As I approach my thirty-fifth college reunion this spring, I've made a point of reaching out to classmates as I travel across the country for my work. With a great sense of anticipation and joy, we celebrate stories of success and comfort each other in our struggles. This past week, there was a friend I had not seen since graduation who I wanted to connect with. So I made the journey to see him, and making work visits along the way.
This classmate is an extraordinary person. Currently, Brad teaches GED classes to adults and helps coordinate an adult education program where community members are encouraged to teach what they know to others. He has developed and teaches an exercise program using jump ropes that has helped participants lose weight and regain their health. He has also used his marketing background to encourage individuals to finish their education and develop small businesses plans for entrepreneurial start-ups.
Brad adores his wife, talks to his adult children twice a week, has not had a drop of alcohol for seven and a half years, and works out daily. Unlike most people in America, Brad lives in an ethnically and economically diverse community.
But getting to see Brad is not easy, because he is currently serving a twelve-year prison sentence in the Federal Prison in Herlong, CA.
The point of my visit and of this article has never been to prove or discuss Brad's innocence or guilt, or to rehash the details of his case. It's not what he wanted to talk about anyway. Instead, it was inspired by the desire to reach out to someone who was isolated, and informed by the Biblical call to visit the prisoner.
The thing that struck me when I first saw him this past week was the joy in Brad's face and the lightness in his step. Of course, neither of us wanted our mini-reunion to be held in a prison waiting room. But the drab atmosphere of the visiting area had no impact on either of us.
Our conversation began immediately at a fast pace. Brad wanted to know everything. Our culture requires elevator speeches' both when describing one's work or sharing stories of family. Not so for Brad. When I told stories of my kids, Brad wanted to know more; when I shared things about my work he asked me to "continue." Never had I experienced a conversation that went so deep for so long.
I was reminded of the Christmas Classic "A Cup of Christmas Tea," written by a friend of my parents, Tom Hegg. It is the story of a reluctant nephew who makes an obligatory visit with an elderly aunt at Christmas time. All he wants to do is to get in and out, and all she asks is that he stays and chats. With my apologies to the author, I have adapted a small section of the story to reflect my time with Brad.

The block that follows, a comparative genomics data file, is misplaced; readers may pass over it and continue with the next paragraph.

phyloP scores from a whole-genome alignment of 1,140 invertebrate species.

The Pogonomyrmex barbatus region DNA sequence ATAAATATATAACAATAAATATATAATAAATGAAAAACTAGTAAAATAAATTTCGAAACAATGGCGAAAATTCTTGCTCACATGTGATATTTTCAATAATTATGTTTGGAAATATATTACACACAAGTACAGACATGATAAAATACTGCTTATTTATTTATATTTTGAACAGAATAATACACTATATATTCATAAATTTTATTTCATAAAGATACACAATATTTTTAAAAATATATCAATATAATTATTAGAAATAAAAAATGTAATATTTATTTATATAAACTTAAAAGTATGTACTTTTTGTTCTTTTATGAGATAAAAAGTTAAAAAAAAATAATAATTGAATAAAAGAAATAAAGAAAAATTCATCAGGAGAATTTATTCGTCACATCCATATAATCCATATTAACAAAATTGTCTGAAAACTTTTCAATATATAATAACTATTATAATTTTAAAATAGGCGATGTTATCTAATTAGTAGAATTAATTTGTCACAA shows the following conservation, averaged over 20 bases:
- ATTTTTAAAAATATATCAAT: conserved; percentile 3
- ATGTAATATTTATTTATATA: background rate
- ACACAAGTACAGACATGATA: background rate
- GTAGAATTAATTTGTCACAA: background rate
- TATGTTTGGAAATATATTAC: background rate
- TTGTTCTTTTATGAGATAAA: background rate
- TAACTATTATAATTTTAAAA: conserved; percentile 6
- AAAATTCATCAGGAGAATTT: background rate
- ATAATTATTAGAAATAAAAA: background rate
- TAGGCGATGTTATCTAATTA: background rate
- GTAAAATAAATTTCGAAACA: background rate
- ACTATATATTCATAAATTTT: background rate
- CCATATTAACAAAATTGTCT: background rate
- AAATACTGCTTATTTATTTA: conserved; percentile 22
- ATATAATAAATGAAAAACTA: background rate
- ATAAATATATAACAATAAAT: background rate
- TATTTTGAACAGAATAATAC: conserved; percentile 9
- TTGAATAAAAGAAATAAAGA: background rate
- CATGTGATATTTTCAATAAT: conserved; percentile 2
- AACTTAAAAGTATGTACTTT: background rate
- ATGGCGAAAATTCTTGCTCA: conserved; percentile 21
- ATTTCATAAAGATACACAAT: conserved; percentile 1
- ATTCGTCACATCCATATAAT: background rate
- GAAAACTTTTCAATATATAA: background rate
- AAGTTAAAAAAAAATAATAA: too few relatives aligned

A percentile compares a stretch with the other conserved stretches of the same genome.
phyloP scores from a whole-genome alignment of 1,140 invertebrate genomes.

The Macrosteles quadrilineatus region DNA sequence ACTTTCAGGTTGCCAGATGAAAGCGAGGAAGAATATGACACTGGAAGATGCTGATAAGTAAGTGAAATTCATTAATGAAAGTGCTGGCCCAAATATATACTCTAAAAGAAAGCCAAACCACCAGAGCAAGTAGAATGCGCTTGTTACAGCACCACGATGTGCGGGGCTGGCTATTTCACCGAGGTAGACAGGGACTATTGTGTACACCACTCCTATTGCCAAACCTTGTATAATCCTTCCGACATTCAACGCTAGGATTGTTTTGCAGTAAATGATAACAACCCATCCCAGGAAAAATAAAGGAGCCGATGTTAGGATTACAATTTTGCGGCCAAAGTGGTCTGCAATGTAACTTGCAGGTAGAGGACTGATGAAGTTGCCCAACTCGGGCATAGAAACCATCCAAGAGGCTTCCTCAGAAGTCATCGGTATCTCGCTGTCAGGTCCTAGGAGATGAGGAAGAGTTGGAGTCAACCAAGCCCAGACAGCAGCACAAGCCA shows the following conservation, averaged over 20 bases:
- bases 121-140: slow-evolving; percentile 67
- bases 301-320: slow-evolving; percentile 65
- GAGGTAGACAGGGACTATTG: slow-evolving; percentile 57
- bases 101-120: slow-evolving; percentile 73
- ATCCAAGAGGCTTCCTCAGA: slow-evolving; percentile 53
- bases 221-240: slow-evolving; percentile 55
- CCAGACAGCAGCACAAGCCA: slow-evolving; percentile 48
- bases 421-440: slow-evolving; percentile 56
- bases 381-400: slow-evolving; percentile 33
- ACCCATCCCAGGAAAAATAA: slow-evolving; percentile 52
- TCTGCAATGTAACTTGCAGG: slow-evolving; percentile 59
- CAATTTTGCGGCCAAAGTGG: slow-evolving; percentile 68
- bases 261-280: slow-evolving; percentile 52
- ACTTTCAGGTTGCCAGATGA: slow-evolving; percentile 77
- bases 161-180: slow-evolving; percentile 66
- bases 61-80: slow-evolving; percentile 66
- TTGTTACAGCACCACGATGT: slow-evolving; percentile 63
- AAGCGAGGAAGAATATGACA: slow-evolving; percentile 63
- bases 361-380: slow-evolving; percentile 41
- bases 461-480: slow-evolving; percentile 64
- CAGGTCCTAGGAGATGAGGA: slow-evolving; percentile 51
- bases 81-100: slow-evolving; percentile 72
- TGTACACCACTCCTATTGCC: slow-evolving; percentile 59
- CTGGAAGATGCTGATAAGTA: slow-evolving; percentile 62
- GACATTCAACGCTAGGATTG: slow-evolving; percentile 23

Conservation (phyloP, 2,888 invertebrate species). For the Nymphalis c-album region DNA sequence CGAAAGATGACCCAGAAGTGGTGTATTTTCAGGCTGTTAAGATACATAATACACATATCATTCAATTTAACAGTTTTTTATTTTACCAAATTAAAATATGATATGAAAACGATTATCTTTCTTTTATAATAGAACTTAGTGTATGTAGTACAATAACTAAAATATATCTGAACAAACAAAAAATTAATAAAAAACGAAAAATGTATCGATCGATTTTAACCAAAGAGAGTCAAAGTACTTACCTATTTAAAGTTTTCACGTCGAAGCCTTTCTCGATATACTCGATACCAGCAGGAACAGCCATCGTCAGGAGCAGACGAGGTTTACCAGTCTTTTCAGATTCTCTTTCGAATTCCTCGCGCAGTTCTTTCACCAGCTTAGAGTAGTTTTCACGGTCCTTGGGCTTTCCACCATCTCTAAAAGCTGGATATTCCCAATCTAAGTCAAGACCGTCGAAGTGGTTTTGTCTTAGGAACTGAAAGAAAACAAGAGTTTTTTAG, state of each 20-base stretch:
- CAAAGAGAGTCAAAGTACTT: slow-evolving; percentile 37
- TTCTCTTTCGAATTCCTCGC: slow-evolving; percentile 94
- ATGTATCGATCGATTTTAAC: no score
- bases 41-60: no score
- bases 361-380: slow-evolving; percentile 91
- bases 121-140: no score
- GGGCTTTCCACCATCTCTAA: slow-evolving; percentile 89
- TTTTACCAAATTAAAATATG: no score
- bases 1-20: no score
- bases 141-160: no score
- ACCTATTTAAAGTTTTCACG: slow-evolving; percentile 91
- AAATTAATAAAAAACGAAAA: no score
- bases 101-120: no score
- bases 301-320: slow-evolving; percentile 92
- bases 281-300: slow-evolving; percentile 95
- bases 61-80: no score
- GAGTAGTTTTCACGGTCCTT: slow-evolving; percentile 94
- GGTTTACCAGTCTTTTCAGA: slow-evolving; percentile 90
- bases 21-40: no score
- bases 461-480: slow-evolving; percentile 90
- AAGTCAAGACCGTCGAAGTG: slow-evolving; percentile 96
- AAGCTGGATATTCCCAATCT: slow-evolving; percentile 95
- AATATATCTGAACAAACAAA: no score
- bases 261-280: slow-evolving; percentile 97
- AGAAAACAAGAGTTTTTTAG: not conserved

"I sat and raddled on about the weather and the flu
He sat patiently and then said, "what's new."
Thoughts and words began to flow, I started making sense
I lost the phony breeziness I use when I get tense
He was passionately interested in everything I did
He was positive and encouraging just like when we were kids
Simple generalities sent him into fits
He demanded the specifies, the particulars the bits"
As I began to share some of my personal and professional struggles, Brad listened intently. My self-deprecation and my feeling sorry for myself were confusing to him. It became clear to me that such sentiments had no place in his world, and he made it clear that they should not in mine. "Look what you have, Wayne, it's all great stuff: you're a great guy, your family loves you, and you're doing important work." It took the words and example of a man who had lost so much to help me find all the things that I had.
I have never seen anything like it. Brad had freed himself from anger, bitterness, and disappointment, and instead has filled his life with a sense of resolve purpose, and most of all, hope. I know people with millions in the bank, who live in large houses, have wonderful families and good reputations, and who live in the kind of world of pity and self-doubt that Brad has transformed.
"We talked about the limitations that he had to face
He spoke with utter candor, with humor and with grace
Brad was whole; I saw a Christmas miracle, a triumph of the soul"
When I boarded the plane in Philly to make my way across the country to California, I felt that with my role as a pastor and my clergy collar around my neck, I might offer Brad some hope and communicate a message of redemption, but that is not what happened.
Somewhere going south on Highway 395 south with the Donner Pass on my right and the foothills of the Sierras on the left, I felt uplifted. It was a friend in prison who gave me my freedom. My visit with Brad helped me see how God's gifts have been showered on me. It was my Herlong Redemption.
My kids always ask me what I want for Christmas. They get annoyed when I say, "World Peace." It is what I ask for every year, until now. When they asked me yesterday what I wanted for Christmas I responded, "I want Brad to be home with his family."
But the only way that can happen is if he is offered a pardon. And not even Santa Claus can do that. I wish that I knew someone who knew someone, that I had connections and political clout. I wish that I had a chip to negotiate a release for prisons. But I don't. All have is my story and his, and it is a Christmas story that needs to be told.